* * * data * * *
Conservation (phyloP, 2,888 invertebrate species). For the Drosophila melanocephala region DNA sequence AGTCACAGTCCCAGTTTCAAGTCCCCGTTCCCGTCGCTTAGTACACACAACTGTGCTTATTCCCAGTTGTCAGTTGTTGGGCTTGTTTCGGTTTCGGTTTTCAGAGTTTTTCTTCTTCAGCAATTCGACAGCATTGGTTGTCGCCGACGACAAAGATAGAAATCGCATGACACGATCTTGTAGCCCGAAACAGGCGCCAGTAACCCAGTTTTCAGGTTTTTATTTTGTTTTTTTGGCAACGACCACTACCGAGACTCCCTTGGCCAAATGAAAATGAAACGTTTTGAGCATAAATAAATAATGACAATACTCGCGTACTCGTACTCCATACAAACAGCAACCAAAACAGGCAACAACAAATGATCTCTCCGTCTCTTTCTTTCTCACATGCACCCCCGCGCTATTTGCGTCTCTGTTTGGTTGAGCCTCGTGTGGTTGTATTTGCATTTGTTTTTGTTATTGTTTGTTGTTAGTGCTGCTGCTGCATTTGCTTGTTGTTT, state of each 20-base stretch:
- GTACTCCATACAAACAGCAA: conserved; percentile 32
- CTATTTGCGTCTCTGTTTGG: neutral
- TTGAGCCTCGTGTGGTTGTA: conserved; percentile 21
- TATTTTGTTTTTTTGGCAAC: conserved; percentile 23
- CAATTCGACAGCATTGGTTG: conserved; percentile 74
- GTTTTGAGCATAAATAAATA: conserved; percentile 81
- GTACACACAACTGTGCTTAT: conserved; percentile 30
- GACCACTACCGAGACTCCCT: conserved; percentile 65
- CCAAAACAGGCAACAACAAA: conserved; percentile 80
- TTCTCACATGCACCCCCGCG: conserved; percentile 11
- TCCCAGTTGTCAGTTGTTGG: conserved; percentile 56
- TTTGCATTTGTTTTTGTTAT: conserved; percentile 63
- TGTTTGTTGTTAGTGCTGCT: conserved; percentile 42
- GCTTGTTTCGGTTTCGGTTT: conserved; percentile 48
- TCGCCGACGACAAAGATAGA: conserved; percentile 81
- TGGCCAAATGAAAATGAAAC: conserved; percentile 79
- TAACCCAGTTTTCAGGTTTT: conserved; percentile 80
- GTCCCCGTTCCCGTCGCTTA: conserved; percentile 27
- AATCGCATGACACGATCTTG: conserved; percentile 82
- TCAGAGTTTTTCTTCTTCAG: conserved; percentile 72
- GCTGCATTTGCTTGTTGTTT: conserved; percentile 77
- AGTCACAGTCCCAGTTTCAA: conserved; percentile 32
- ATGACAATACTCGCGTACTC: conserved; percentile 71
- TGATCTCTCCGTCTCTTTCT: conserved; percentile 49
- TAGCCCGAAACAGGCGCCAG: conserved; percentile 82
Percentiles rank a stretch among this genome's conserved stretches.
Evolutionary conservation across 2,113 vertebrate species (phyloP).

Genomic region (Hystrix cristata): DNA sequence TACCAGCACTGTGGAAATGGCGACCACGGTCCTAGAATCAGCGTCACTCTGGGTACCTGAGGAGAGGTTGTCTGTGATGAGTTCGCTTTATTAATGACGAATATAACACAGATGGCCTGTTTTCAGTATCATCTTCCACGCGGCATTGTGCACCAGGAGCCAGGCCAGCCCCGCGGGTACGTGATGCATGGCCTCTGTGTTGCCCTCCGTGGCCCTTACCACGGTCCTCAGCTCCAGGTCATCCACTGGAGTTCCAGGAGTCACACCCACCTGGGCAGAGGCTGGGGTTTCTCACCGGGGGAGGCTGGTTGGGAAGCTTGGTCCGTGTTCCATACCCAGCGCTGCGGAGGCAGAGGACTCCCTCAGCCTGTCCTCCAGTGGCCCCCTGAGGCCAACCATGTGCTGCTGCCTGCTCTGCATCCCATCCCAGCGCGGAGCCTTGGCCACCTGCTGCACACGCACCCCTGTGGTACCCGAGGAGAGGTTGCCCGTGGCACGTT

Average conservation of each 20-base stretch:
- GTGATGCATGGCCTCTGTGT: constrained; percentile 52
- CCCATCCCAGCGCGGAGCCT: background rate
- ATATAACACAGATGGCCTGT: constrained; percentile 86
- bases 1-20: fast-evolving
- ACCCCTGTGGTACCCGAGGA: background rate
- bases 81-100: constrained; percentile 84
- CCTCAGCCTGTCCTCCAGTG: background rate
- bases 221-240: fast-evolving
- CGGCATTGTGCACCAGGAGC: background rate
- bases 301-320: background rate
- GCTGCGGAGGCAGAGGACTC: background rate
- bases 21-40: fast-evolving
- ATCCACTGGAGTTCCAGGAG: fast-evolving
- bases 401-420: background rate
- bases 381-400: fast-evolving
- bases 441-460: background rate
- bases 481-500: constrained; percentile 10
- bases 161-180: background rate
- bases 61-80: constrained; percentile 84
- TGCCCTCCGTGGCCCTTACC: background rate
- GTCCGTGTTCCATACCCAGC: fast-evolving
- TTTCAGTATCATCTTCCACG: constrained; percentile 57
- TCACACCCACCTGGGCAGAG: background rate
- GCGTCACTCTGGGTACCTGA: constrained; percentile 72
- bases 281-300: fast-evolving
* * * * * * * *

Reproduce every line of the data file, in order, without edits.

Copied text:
Conservation (phyloP, 2,888 invertebrate species). For the Drosophila melanocephala region DNA sequence AGTCACAGTCCCAGTTTCAAGTCCCCGTTCCCGTCGCTTAGTACACACAACTGTGCTTATTCCCAGTTGTCAGTTGTTGGGCTTGTTTCGGTTTCGGTTTTCAGAGTTTTTCTTCTTCAGCAATTCGACAGCATTGGTTGTCGCCGACGACAAAGATAGAAATCGCATGACACGATCTTGTAGCCCGAAACAGGCGCCAGTAACCCAGTTTTCAGGTTTTTATTTTGTTTTTTTGGCAACGACCACTACCGAGACTCCCTTGGCCAAATGAAAATGAAACGTTTTGAGCATAAATAAATAATGACAATACTCGCGTACTCGTACTCCATACAAACAGCAACCAAAACAGGCAACAACAAATGATCTCTCCGTCTCTTTCTTTCTCACATGCACCCCCGCGCTATTTGCGTCTCTGTTTGGTTGAGCCTCGTGTGGTTGTATTTGCATTTGTTTTTGTTATTGTTTGTTGTTAGTGCTGCTGCTGCATTTGCTTGTTGTTT, state of each 20-base stretch:
- GTACTCCATACAAACAGCAA: conserved; percentile 32
- CTATTTGCGTCTCTGTTTGG: neutral
- TTGAGCCTCGTGTGGTTGTA: conserved; percentile 21
- TATTTTGTTTTTTTGGCAAC: conserved; percentile 23
- CAATTCGACAGCATTGGTTG: conserved; percentile 74
- GTTTTGAGCATAAATAAATA: conserved; percentile 81
- GTACACACAACTGTGCTTAT: conserved; percentile 30
- GACCACTACCGAGACTCCCT: conserved; percentile 65
- CCAAAACAGGCAACAACAAA: conserved; percentile 80
- TTCTCACATGCACCCCCGCG: conserved; percentile 11
- TCCCAGTTGTCAGTTGTTGG: conserved; percentile 56
- TTTGCATTTGTTTTTGTTAT: conserved; percentile 63
- TGTTTGTTGTTAGTGCTGCT: conserved; percentile 42
- GCTTGTTTCGGTTTCGGTTT: conserved; percentile 48
- TCGCCGACGACAAAGATAGA: conserved; percentile 81
- TGGCCAAATGAAAATGAAAC: conserved; percentile 79
- TAACCCAGTTTTCAGGTTTT: conserved; percentile 80
- GTCCCCGTTCCCGTCGCTTA: conserved; percentile 27
- AATCGCATGACACGATCTTG: conserved; percentile 82
- TCAGAGTTTTTCTTCTTCAG: conserved; percentile 72
- GCTGCATTTGCTTGTTGTTT: conserved; percentile 77
- AGTCACAGTCCCAGTTTCAA: conserved; percentile 32
- ATGACAATACTCGCGTACTC: conserved; percentile 71
- TGATCTCTCCGTCTCTTTCT: conserved; percentile 49
- TAGCCCGAAACAGGCGCCAG: conserved; percentile 82
Percentiles rank a stretch among this genome's conserved stretches.
Evolutionary conservation across 2,113 vertebrate species (phyloP).

Genomic region (Hystrix cristata): DNA sequence TACCAGCACTGTGGAAATGGCGACCACGGTCCTAGAATCAGCGTCACTCTGGGTACCTGAGGAGAGGTTGTCTGTGATGAGTTCGCTTTATTAATGACGAATATAACACAGATGGCCTGTTTTCAGTATCATCTTCCACGCGGCATTGTGCACCAGGAGCCAGGCCAGCCCCGCGGGTACGTGATGCATGGCCTCTGTGTTGCCCTCCGTGGCCCTTACCACGGTCCTCAGCTCCAGGTCATCCACTGGAGTTCCAGGAGTCACACCCACCTGGGCAGAGGCTGGGGTTTCTCACCGGGGGAGGCTGGTTGGGAAGCTTGGTCCGTGTTCCATACCCAGCGCTGCGGAGGCAGAGGACTCCCTCAGCCTGTCCTCCAGTGGCCCCCTGAGGCCAACCATGTGCTGCTGCCTGCTCTGCATCCCATCCCAGCGCGGAGCCTTGGCCACCTGCTGCACACGCACCCCTGTGGTACCCGAGGAGAGGTTGCCCGTGGCACGTT

Average conservation of each 20-base stretch:
- GTGATGCATGGCCTCTGTGT: constrained; percentile 52
- CCCATCCCAGCGCGGAGCCT: background rate
- ATATAACACAGATGGCCTGT: constrained; percentile 86
- bases 1-20: fast-evolving
- ACCCCTGTGGTACCCGAGGA: background rate
- bases 81-100: constrained; percentile 84
- CCTCAGCCTGTCCTCCAGTG: background rate
- bases 221-240: fast-evolving
- CGGCATTGTGCACCAGGAGC: background rate
- bases 301-320: background rate
- GCTGCGGAGGCAGAGGACTC: background rate
- bases 21-40: fast-evolving
- ATCCACTGGAGTTCCAGGAG: fast-evolving
- bases 401-420: background rate
- bases 381-400: fast-evolving
- bases 441-460: background rate
- bases 481-500: constrained; percentile 10
- bases 161-180: background rate
- bases 61-80: constrained; percentile 84
- TGCCCTCCGTGGCCCTTACC: background rate
- GTCCGTGTTCCATACCCAGC: fast-evolving
- TTTCAGTATCATCTTCCACG: constrained; percentile 57
- TCACACCCACCTGGGCAGAG: background rate
- GCGTCACTCTGGGTACCTGA: constrained; percentile 72
- bases 281-300: fast-evolving